California was one of the first states to enact a paid sick leave law. Under the Healthy Families Act, California employers are required to provide no less than 3 days of paid sick leave per year, and in some cases the employer can be required to provide up to 6 days of paid sick leave in a year. You must be working for the company for a period of time before you accrue the right to this paid sick leave. The employer can create reasonable procedures for your exercise of your rights under the law, but it is unlawful for an employer to discourage you from using your paid sick leave, or to retaliate against you for using paid sick leave.
    In addition to the leave laws described above, if you work for an employer that employs at least five employees in California, the California Pregnancy Disability Leave Law, or PDL, provides you additional leave if you experience a physical or mental condition related to pregnancy or childbirth that prevents you from performing the essential duties of your job, or if your job would cause undue risk to you or the successful completion of your pregnancy. The PDL requires your employer to provide reasonable accommodations to address your pregnancy-related disability, including, but not limited to, modifying your work duties to be less strenuous, use of a stool or chair while performing your work, temporary transfer to a less strenuous or hazardous job within your place of work, provision of longer or more frequent rest periods, private lactation accommodations and/or additional unpaid leave.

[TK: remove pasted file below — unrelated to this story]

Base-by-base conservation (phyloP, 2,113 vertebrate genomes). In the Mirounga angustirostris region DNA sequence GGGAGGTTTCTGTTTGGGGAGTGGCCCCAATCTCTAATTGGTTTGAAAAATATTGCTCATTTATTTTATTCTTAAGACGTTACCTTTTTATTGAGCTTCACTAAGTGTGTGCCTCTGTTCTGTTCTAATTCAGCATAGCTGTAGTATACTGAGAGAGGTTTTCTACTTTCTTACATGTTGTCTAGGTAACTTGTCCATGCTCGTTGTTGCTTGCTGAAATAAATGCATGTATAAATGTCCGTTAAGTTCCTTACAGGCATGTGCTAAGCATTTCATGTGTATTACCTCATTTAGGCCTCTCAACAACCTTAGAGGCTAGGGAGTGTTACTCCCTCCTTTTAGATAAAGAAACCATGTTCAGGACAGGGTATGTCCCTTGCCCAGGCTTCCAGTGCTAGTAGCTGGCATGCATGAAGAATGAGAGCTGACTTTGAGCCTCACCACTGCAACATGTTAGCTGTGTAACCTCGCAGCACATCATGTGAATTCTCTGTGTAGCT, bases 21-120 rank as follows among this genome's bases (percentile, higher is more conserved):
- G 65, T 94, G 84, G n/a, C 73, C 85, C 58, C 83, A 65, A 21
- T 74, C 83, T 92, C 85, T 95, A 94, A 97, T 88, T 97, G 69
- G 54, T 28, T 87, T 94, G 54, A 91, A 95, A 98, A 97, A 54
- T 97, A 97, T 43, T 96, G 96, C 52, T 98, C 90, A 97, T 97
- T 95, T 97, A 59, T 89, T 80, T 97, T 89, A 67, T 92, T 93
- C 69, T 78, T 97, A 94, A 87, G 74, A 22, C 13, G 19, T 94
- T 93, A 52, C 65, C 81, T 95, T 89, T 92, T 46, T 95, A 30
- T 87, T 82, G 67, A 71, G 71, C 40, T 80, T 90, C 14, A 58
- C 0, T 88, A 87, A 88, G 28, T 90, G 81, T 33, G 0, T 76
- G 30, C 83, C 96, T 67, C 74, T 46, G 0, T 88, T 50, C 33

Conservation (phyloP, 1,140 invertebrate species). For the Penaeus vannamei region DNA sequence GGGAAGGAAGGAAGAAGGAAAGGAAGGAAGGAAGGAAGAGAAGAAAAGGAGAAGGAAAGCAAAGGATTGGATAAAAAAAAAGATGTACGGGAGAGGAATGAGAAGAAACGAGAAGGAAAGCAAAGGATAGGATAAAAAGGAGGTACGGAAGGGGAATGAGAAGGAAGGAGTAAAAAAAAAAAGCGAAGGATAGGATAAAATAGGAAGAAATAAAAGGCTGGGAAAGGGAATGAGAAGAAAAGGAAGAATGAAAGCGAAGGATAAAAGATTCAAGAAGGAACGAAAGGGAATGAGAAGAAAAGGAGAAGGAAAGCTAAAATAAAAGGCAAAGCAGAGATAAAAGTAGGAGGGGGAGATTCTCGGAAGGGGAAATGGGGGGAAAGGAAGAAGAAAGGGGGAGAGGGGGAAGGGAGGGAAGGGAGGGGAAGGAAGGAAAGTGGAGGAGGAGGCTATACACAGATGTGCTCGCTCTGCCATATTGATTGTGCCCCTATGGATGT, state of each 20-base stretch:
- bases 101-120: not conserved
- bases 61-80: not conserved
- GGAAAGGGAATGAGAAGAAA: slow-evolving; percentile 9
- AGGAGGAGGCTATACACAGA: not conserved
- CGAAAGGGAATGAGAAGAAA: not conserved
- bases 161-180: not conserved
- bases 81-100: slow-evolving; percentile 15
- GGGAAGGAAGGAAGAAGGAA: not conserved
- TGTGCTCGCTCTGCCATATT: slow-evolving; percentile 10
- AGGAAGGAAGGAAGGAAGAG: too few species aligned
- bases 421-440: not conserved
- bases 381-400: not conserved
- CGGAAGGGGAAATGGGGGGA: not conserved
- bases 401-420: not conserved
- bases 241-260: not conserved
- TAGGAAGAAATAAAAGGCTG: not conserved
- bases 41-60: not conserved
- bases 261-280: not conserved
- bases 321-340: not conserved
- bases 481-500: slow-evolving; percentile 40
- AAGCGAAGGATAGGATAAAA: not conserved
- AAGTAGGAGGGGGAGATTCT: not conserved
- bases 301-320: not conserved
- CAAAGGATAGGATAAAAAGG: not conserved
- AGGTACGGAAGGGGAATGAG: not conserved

California has recently enacted the New Parent Leave Act (“NPLA”) to address many employees who do not work for large enough companies to qualify for the FMLA or CFRA. Under the NPLA employees in California who work for an employer of at least 20 employees within 75 miles of the requesting employee’s place of work are now entitled to the same leave as those employees who qualify under the FMLA and CFRA, discussed above. All other qualification metrics apply – i.e. at least one year with the employer, and put in at least 1,250 hours of work in the year prior to the requested leave. Qualifying employees get the same 12 weeks of unpaid, job-protected leave for baby bonding as those under the FMLA/CFRA.
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    What to Do If My Employer Denies Me Medical Leave or Retaliates Against Me for Taking Leave?

    If you face any kind of denial of your right to leave, or you face retaliation in any form for asking for or receiving these rights, it is important that you immediately write down what happened so that later on you will be able to remember with strong clarity what occurred.  If you are in an organization large enough to have an established HR department, it would be prudent to immediately report the wrongful conduct to HR, and do so in writing.  Be sure to keep copies of any emails or other written communications related to the denial of the rights, the retaliation you face, and any reporting made by you.  Then contact us to assist you in enforcing your rights and protecting your job.

    Contact us today for an initial case evaluation. You will speak with one of our attorneys to discuss your situation. You will receive information concerning your particular matter and you can evaluate whether our attorney fits your needs and comfort level. You can decide whether our attorney is right for you. Contact us today at (800) 383-7027.